October 9, 2023 Charlottesville, VA —The US Food and Drug Administration (FDA) has cleared HistoSonics’ novel therapy platform – called EdisonTM – to treat liver tumors. This is the ninth clinical indication for which focused ultrasound treatment has been approved by the FDA.*
EdisonTM uses histotripsy to noninvasively destroy tissue in the liver and is the first and only such platform available in the US. This is also the first time the use of histotripsy has earned regulatory approval worldwide. The science of histotripsy uses focused ultrasound to produce controlled acoustic cavitation that mechanically destroys and liquifies targeted liver tissue without heating. The method was invented and named by the late Charles A Cain, PhD, and his team at the University of Michigan (UM). The Foundation provided funding for early-stage research at UM that helped establish the feasibility for histotripsy.
The FDA clearance was granted based on data from HistoSonics’ #HOPE4LIVER clinical trials, during which this method was tested in 44 patients with primary and metastatic liver tumors at 14 sites across the US and Europe. The procedure was noted to have achieved both primary safety and efficacy endpoints in the studies.
The trial participants suffered from a variety of liver tumors, including hepatocellular carcinoma tumors and metastatic tumors to the liver from the colon, rectum, breast, and other primary origins. Overall, a technical success rate of 95.5% was achieved, and there were minimal adverse events.
HistoSonics helped to pave the way for an expeditious approval when it secured Breakthrough Device Designation for Edison in 2021. The Breakthrough Devices Program was established to allow fast-tracking of novel devices that provide for more effective treatment or diagnosis of life-threatening or irreversibly debilitating diseases or conditions.
“This is HistoSonics’ most meaningful milestone to date and represents over two-decades of tireless efforts, from its inception at the University of Michigan in 2001, overcoming what was once thought to be impossible – integrating the many complexities of histotripsy into a completely noninvasive clinical platform,” said Mike Blue, HistoSonics’ President and CEO.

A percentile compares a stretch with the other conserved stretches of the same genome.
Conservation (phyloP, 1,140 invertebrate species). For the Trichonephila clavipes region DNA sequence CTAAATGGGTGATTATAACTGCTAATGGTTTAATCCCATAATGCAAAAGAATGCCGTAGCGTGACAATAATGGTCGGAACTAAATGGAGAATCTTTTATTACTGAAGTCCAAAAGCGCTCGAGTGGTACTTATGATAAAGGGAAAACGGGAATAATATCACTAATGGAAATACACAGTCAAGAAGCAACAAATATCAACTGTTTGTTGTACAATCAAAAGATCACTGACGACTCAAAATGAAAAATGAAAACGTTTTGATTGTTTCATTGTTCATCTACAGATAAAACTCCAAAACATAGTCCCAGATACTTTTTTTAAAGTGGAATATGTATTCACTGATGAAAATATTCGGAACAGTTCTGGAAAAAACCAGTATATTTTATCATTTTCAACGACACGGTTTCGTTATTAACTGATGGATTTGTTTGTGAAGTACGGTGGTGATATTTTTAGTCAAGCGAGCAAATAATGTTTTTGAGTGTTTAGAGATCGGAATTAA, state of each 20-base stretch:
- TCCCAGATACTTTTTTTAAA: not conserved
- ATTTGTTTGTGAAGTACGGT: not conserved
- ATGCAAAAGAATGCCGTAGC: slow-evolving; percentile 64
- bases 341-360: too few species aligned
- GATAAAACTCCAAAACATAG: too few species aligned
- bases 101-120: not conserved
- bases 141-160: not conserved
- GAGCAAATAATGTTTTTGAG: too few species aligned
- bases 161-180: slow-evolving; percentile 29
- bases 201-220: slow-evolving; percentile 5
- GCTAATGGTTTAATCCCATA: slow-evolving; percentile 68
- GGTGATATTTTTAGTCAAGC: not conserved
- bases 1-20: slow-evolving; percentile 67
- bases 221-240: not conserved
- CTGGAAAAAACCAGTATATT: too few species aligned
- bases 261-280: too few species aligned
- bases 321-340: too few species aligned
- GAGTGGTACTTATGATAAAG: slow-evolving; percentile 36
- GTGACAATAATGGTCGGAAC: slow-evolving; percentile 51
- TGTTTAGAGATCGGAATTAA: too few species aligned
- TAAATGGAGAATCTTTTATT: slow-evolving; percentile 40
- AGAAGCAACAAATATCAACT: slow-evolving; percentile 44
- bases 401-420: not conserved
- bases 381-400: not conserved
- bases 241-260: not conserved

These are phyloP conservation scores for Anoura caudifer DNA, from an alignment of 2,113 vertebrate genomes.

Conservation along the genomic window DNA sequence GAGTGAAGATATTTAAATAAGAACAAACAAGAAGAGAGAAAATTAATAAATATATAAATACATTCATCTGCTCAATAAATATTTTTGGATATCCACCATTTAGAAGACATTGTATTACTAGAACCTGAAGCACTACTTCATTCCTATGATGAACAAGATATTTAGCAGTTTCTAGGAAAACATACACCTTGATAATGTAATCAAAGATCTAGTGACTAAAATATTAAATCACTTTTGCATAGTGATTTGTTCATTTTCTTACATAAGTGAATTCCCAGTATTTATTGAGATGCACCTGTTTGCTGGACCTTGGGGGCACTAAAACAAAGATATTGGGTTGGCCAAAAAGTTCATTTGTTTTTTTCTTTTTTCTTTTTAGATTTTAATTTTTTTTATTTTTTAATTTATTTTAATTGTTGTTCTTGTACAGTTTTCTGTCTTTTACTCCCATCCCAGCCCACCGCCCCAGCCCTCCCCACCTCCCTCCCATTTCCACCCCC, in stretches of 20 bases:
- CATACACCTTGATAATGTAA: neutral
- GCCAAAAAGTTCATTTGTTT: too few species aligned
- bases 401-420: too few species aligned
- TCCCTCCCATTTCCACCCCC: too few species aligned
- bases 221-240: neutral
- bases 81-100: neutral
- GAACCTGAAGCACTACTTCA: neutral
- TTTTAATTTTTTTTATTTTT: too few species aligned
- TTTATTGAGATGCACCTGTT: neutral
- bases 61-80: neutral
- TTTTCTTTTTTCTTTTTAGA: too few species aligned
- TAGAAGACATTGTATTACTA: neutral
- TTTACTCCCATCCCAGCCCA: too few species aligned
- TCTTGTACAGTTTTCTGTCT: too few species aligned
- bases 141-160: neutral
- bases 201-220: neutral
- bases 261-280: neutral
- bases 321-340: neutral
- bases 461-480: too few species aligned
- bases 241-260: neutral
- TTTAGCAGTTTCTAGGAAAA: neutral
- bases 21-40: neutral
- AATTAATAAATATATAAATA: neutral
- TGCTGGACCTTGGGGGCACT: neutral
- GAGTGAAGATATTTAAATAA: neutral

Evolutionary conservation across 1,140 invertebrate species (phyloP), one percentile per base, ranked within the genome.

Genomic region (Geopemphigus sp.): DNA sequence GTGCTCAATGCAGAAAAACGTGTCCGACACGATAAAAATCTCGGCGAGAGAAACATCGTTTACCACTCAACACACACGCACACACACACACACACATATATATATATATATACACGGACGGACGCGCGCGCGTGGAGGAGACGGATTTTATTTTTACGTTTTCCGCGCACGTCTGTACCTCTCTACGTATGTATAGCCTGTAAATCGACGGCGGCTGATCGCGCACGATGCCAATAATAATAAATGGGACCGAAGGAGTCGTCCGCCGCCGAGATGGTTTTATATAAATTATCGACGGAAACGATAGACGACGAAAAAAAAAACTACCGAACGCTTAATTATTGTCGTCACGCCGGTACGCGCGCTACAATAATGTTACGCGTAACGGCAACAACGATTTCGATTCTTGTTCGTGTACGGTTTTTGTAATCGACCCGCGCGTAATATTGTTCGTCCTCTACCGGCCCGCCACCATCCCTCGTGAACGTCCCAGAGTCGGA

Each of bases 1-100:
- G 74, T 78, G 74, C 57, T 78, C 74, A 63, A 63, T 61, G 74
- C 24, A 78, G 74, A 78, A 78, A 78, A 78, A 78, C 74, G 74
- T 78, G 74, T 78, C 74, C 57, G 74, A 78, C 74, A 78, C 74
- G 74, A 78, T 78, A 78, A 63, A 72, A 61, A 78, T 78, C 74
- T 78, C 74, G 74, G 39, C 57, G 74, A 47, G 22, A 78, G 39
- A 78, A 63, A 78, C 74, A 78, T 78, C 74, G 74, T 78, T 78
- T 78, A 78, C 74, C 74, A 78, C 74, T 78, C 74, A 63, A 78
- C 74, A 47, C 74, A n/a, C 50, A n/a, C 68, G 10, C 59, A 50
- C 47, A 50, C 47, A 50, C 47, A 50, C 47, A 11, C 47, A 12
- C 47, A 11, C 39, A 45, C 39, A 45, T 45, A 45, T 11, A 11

“Sadly, the incidence of liver cancer has more than tripled in the last 40 years,” said Foundation Chairman Neal F. Kassell, MD. “Now focused ultrasound can offer hope to these patients. We extend our congratulations to the HistoSonics team for their innovative work in this field, and we are encouraged that this milestone lays the groundwork for the technology to also treat benign and malignant tumors in other organs, such as the pancreas, kidneys, and uterus.”
Emily White, MD, the Foundation’s managing director of operations and editor-in-chief of the Foundation’s State of the Field Report, provides her perspective: “This approval is significant on many levels, but it is noteworthy that this is the first time a mechanism of action other than thermal ablation – or heat energy – has earned regulatory approval anywhere in the world. Overall, there are numerous ways in which focused ultrasound can be used to treat disease, and we expect in the coming years to see many more approvals globally.”
*Focused ultrasound is also approved to treat essential tremor, tremor-dominant Parkinson’s disease, Parkinson’s dyskinesia, prostate cancer, benign prostatic hyperplasia, osteoid osteoma, uterine fibroids, and pain from bone metastases.